Thyroplasty is a procedure done to change the position of the vocal cord to improve a your voice and ability to cough.
Once you are under general anesthesia, a small cut is made on your neck and the voice box is identified by the surgeon.
The surgeon will make a small hole in the voice box, then place an implant to move the vocal cord into the proper position.
After the implant is in place, you will be wakened and asked to speak. This is so the voice box can be “fine tuned.”
After surgery, you will remain in the hospital overnight.
Risks of thyroplasty
- Neck soreness after surgery
- Worsening of the voice
- Difficulty swallowing
- Skin and neck numbness
- Difficulty breathing
- Reactions to anesthesia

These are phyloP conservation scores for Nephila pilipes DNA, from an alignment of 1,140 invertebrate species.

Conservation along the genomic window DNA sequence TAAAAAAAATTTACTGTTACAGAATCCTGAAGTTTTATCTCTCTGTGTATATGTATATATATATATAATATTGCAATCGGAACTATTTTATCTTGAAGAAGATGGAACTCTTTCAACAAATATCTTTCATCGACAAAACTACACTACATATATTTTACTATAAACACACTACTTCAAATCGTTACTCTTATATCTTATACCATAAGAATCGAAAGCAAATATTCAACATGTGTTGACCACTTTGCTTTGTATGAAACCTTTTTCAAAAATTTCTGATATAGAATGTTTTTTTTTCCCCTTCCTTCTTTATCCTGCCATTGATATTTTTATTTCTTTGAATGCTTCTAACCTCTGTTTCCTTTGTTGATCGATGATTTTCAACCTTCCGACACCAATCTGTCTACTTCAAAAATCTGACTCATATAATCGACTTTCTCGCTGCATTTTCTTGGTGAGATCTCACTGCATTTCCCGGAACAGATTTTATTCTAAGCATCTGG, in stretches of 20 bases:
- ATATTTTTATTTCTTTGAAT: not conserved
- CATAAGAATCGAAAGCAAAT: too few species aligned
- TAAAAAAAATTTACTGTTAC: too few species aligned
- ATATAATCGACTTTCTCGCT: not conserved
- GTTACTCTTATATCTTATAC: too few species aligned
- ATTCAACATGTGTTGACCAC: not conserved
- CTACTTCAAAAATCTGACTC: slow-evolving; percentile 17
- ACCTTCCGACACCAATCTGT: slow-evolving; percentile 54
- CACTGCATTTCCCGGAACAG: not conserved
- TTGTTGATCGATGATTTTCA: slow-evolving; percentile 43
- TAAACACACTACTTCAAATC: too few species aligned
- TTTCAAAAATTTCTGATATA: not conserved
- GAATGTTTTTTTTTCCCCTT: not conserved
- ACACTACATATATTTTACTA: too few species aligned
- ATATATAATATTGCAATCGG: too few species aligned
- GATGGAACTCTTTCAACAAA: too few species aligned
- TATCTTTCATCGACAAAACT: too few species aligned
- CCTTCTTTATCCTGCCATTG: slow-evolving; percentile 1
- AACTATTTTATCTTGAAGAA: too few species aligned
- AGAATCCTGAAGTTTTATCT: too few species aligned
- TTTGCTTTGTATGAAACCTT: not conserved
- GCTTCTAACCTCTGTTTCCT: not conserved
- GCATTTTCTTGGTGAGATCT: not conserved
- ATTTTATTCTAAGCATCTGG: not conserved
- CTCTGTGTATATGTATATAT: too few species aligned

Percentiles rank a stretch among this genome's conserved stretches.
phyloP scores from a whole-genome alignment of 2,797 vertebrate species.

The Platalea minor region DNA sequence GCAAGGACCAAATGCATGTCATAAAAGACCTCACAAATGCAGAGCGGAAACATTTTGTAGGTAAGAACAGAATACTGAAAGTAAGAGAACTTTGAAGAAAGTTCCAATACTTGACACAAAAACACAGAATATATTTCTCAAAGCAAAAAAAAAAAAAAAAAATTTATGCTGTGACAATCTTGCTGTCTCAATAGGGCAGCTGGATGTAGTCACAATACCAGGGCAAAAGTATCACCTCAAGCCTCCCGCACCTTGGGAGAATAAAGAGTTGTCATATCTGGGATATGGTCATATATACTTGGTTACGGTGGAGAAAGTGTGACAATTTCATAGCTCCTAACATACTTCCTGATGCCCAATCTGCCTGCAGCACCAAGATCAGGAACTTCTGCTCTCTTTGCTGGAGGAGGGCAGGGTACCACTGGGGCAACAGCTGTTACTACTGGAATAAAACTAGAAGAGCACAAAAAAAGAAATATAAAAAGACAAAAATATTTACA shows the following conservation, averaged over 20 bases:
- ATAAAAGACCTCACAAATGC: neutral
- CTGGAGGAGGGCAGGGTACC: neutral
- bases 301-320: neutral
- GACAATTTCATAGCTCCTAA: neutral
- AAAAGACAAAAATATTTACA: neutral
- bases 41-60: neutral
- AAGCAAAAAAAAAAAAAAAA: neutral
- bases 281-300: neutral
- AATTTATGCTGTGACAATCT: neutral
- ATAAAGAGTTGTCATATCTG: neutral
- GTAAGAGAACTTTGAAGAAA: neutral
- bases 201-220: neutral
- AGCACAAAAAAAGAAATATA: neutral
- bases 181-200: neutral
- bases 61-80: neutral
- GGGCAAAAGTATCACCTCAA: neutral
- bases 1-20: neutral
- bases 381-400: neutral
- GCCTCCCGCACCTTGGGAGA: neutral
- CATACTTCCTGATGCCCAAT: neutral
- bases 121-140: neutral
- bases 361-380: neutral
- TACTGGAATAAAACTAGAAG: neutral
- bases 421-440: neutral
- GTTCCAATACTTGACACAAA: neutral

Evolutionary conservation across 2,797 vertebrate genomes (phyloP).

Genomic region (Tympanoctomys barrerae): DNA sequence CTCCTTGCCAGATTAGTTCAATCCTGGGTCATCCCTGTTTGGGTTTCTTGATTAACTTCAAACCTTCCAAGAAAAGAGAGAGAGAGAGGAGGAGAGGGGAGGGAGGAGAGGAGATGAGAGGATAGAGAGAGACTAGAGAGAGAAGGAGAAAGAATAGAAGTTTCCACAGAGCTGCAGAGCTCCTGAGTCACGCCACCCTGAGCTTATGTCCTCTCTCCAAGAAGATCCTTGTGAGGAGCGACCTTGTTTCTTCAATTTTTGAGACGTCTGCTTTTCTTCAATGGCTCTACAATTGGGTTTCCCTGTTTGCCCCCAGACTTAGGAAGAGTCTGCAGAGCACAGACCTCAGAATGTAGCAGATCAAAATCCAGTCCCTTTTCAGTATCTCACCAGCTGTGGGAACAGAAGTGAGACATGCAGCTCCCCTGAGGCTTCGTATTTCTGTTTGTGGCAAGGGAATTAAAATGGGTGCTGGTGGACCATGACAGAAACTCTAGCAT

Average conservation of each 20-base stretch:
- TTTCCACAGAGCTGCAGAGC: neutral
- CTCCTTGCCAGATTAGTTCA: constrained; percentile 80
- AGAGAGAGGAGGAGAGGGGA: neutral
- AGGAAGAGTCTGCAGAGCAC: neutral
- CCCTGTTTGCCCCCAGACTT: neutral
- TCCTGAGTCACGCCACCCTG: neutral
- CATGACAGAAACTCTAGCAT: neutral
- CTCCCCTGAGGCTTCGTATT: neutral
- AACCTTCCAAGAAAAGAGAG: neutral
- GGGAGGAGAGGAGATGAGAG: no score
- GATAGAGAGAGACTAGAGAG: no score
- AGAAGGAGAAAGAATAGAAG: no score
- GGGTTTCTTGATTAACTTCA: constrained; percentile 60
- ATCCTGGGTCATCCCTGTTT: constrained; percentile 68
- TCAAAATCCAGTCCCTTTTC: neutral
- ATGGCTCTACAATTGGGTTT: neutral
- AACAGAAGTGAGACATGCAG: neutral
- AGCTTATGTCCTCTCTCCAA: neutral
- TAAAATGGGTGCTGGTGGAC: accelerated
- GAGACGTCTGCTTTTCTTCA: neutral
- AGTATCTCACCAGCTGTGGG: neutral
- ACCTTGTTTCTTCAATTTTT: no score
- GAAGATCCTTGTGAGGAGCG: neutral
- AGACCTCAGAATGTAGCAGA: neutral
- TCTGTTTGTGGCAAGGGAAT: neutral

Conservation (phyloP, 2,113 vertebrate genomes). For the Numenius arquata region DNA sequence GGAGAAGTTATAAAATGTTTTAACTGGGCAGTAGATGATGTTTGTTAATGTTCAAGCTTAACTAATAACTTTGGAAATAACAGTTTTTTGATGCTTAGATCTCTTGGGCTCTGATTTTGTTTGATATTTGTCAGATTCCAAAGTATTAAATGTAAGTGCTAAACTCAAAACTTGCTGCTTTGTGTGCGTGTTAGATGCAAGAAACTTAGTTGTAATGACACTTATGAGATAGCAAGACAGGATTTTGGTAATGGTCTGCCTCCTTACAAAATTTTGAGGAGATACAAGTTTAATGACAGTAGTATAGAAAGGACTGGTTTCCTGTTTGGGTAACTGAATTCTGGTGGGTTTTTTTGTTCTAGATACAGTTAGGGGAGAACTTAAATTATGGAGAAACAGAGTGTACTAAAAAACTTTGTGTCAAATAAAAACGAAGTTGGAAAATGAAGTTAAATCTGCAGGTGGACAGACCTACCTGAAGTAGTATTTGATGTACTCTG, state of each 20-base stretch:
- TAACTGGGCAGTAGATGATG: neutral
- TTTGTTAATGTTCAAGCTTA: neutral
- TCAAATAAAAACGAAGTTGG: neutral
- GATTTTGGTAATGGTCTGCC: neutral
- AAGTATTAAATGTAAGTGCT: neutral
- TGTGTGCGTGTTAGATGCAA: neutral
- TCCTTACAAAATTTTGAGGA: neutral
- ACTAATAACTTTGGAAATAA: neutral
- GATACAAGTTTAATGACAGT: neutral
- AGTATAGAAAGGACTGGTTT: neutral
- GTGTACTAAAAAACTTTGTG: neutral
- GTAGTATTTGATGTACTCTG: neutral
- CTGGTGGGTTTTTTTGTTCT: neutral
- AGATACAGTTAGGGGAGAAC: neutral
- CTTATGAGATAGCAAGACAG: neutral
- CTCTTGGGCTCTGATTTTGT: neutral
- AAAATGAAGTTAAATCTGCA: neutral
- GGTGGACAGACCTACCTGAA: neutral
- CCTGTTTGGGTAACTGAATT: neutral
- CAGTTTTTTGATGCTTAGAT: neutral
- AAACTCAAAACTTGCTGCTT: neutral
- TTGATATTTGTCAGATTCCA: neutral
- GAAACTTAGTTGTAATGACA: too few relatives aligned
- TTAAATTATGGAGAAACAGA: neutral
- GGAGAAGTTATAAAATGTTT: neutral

- You will wake up with a bandage around your neck. Do not move it.
- You are encouraged to get out of bed and take short walks with assistance.
- Do not use your voice for three days after surgery, including talking, whispering or laughing. Avoid coughing, if possible.
- After a week, it is okay to use your voice normally.
- Two weeks after your surgery, you will have a follow-up visit in our office.
- Medication. Take your pain medicine as directed. Side effects may include drowsiness, or nausea and vomiting.
- Laxatives. Occasionally patients become constipated with pain medications. If this occurs, over the counter Laxative can be taken.
- Incision care. Leave the bandages on your skin alone. Do not wet the neck for three days after surgery. After this you may allow a small amount of water on the neck during shower. After one week, the bandages will fall off on their own, and you can cut any that no longer sticks to the skin.
- Wound monitoring. If your incision becomes red, swollen or tender, call your physician immediately.